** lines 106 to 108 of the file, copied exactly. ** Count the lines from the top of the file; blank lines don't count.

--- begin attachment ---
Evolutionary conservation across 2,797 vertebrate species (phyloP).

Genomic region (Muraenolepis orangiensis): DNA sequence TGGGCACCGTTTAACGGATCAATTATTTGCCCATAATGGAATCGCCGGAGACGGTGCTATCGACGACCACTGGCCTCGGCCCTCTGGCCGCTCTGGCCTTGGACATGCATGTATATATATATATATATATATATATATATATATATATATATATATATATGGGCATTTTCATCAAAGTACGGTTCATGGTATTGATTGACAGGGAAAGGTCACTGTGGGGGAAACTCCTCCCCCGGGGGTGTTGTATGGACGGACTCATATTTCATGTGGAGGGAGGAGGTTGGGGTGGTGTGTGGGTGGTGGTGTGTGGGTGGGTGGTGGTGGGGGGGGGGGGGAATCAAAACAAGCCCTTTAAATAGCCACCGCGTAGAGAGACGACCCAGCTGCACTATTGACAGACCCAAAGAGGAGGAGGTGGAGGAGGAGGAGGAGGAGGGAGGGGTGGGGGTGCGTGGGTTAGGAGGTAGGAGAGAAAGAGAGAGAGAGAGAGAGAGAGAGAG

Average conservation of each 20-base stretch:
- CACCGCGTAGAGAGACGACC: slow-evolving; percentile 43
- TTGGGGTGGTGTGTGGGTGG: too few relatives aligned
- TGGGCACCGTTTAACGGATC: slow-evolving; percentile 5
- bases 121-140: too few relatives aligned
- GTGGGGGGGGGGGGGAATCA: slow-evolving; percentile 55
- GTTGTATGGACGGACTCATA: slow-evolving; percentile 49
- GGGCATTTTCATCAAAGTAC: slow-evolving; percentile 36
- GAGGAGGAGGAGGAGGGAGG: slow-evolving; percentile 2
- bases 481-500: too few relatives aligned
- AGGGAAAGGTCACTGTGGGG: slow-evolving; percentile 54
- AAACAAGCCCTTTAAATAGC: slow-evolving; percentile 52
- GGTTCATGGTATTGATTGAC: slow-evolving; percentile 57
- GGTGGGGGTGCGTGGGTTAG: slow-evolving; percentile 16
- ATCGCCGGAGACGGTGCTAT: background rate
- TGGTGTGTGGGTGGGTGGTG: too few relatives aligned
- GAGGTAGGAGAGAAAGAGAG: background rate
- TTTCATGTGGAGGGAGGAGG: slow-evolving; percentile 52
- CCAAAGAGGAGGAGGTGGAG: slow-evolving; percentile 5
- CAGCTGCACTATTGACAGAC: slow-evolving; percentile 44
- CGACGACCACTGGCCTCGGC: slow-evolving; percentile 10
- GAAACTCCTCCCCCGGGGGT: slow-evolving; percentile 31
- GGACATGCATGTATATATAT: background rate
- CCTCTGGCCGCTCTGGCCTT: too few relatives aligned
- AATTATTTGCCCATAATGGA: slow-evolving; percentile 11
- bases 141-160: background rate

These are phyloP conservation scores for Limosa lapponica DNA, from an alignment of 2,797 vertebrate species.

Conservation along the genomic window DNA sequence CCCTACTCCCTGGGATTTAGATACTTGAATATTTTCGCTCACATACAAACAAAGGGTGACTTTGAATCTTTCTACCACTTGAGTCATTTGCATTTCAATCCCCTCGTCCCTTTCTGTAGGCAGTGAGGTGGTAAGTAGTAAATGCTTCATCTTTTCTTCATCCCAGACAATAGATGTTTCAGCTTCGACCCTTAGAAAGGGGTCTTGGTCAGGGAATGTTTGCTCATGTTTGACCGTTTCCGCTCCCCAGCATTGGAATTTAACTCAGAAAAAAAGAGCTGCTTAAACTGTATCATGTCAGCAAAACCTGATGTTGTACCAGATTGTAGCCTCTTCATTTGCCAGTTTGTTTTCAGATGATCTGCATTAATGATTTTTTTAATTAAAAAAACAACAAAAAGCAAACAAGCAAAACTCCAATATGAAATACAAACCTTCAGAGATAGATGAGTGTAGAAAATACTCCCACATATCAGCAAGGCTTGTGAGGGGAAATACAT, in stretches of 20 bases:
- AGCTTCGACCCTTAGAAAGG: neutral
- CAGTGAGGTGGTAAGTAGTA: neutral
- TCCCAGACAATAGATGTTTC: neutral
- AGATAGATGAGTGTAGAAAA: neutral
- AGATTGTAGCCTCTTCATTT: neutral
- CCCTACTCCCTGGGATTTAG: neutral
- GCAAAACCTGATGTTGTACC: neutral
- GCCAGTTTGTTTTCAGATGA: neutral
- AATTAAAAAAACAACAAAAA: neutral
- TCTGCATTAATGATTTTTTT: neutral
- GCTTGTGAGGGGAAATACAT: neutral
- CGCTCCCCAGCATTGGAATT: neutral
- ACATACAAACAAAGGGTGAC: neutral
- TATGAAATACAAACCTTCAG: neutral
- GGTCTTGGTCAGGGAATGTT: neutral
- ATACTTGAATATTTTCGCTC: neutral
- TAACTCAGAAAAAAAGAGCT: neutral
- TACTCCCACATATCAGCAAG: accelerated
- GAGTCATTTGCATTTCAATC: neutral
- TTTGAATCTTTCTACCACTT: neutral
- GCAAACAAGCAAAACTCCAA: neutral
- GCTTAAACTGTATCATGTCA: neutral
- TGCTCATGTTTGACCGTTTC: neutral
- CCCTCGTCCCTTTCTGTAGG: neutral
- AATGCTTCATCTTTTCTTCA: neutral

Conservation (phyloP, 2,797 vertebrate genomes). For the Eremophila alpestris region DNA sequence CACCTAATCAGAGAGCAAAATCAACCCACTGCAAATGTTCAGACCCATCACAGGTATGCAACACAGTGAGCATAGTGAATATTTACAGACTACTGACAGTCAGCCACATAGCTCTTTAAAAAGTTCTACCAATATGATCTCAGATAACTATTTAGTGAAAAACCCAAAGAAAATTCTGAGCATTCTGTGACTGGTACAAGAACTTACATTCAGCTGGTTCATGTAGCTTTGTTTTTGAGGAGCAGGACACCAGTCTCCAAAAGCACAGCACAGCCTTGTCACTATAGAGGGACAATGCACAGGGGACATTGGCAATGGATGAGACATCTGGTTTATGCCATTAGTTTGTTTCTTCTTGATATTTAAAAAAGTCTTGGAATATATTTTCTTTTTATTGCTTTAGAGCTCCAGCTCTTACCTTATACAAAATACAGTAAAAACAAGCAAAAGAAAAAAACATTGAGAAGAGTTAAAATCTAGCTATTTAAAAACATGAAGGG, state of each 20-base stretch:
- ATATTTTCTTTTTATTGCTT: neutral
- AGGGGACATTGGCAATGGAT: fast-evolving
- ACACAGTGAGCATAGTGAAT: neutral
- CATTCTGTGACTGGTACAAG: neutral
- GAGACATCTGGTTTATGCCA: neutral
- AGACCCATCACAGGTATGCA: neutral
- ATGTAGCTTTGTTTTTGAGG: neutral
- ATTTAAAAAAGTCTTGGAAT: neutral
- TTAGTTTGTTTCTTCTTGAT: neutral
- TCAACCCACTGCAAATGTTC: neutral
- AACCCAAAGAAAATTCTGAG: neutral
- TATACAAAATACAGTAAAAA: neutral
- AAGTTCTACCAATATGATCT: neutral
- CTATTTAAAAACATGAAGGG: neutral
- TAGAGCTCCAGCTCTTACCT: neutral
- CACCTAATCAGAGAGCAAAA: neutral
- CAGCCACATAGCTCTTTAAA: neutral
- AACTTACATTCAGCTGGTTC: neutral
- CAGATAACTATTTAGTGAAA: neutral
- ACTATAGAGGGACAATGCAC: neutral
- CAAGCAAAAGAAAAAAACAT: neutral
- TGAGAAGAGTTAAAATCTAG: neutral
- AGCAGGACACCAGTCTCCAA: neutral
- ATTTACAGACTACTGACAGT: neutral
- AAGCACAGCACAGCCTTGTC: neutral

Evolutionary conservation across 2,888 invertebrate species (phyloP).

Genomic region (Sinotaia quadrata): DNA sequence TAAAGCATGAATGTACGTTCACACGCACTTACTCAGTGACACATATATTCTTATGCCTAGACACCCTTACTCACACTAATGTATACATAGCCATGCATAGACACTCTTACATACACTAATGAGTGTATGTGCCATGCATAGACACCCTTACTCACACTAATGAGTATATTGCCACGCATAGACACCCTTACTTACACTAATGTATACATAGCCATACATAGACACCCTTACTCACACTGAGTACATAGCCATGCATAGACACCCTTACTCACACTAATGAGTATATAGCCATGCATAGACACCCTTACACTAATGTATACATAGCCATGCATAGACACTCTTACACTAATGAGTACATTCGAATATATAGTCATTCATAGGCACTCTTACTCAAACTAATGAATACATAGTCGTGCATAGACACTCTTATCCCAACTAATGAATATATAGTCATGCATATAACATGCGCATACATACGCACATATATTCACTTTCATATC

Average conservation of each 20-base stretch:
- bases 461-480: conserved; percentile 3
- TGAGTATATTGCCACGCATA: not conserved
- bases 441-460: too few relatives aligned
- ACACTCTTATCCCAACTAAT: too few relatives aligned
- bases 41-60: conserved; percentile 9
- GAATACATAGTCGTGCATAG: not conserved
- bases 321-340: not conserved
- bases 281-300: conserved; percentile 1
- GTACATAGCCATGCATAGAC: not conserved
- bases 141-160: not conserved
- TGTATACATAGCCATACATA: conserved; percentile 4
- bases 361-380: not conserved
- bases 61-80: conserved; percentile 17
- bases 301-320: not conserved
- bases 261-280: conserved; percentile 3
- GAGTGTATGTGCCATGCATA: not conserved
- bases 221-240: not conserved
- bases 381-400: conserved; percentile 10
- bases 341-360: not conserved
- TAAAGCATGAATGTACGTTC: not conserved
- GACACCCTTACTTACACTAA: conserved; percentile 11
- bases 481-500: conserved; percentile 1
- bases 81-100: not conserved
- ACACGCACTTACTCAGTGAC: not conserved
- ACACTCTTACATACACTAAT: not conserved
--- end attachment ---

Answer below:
- bases 481-500: conserved; percentile 1
- bases 81-100: not conserved
- ACACGCACTTACTCAGTGAC: not conserved